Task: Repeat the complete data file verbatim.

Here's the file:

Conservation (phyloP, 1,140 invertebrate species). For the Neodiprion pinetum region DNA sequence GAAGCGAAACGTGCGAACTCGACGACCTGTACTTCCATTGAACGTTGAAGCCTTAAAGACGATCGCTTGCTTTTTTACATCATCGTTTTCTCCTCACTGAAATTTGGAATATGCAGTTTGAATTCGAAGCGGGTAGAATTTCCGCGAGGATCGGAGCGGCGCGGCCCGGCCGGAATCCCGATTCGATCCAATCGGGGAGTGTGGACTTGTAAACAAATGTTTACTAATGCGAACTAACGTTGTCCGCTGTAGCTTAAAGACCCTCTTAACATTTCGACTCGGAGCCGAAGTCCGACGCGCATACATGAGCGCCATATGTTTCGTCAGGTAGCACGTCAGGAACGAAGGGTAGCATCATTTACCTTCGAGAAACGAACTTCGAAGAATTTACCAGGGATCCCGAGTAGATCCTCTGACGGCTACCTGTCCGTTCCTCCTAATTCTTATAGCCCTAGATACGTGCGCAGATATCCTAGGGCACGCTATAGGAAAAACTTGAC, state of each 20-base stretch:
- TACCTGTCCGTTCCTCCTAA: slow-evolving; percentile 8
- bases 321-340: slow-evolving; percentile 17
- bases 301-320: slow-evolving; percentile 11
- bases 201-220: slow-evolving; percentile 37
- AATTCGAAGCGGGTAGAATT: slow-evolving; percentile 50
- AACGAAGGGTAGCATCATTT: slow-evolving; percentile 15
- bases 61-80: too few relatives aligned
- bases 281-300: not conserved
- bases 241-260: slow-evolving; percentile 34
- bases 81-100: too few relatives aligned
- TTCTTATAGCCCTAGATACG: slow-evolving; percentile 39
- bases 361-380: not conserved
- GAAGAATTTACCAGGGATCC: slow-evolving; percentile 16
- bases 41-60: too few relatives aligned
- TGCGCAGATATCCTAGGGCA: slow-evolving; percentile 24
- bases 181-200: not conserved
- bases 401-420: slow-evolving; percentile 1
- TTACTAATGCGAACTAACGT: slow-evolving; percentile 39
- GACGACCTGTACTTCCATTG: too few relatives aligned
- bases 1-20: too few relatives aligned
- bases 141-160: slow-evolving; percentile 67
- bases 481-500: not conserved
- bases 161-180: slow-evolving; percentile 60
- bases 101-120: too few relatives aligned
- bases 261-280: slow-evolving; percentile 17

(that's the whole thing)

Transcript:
Conservation (phyloP, 1,140 invertebrate species). For the Neodiprion pinetum region DNA sequence GAAGCGAAACGTGCGAACTCGACGACCTGTACTTCCATTGAACGTTGAAGCCTTAAAGACGATCGCTTGCTTTTTTACATCATCGTTTTCTCCTCACTGAAATTTGGAATATGCAGTTTGAATTCGAAGCGGGTAGAATTTCCGCGAGGATCGGAGCGGCGCGGCCCGGCCGGAATCCCGATTCGATCCAATCGGGGAGTGTGGACTTGTAAACAAATGTTTACTAATGCGAACTAACGTTGTCCGCTGTAGCTTAAAGACCCTCTTAACATTTCGACTCGGAGCCGAAGTCCGACGCGCATACATGAGCGCCATATGTTTCGTCAGGTAGCACGTCAGGAACGAAGGGTAGCATCATTTACCTTCGAGAAACGAACTTCGAAGAATTTACCAGGGATCCCGAGTAGATCCTCTGACGGCTACCTGTCCGTTCCTCCTAATTCTTATAGCCCTAGATACGTGCGCAGATATCCTAGGGCACGCTATAGGAAAAACTTGAC, state of each 20-base stretch:
- TACCTGTCCGTTCCTCCTAA: slow-evolving; percentile 8
- bases 321-340: slow-evolving; percentile 17
- bases 301-320: slow-evolving; percentile 11
- bases 201-220: slow-evolving; percentile 37
- AATTCGAAGCGGGTAGAATT: slow-evolving; percentile 50
- AACGAAGGGTAGCATCATTT: slow-evolving; percentile 15
- bases 61-80: too few relatives aligned
- bases 281-300: not conserved
- bases 241-260: slow-evolving; percentile 34
- bases 81-100: too few relatives aligned
- TTCTTATAGCCCTAGATACG: slow-evolving; percentile 39
- bases 361-380: not conserved
- GAAGAATTTACCAGGGATCC: slow-evolving; percentile 16
- bases 41-60: too few relatives aligned
- TGCGCAGATATCCTAGGGCA: slow-evolving; percentile 24
- bases 181-200: not conserved
- bases 401-420: slow-evolving; percentile 1
- TTACTAATGCGAACTAACGT: slow-evolving; percentile 39
- GACGACCTGTACTTCCATTG: too few relatives aligned
- bases 1-20: too few relatives aligned
- bases 141-160: slow-evolving; percentile 67
- bases 481-500: not conserved
- bases 161-180: slow-evolving; percentile 60
- bases 101-120: too few relatives aligned
- bases 261-280: slow-evolving; percentile 17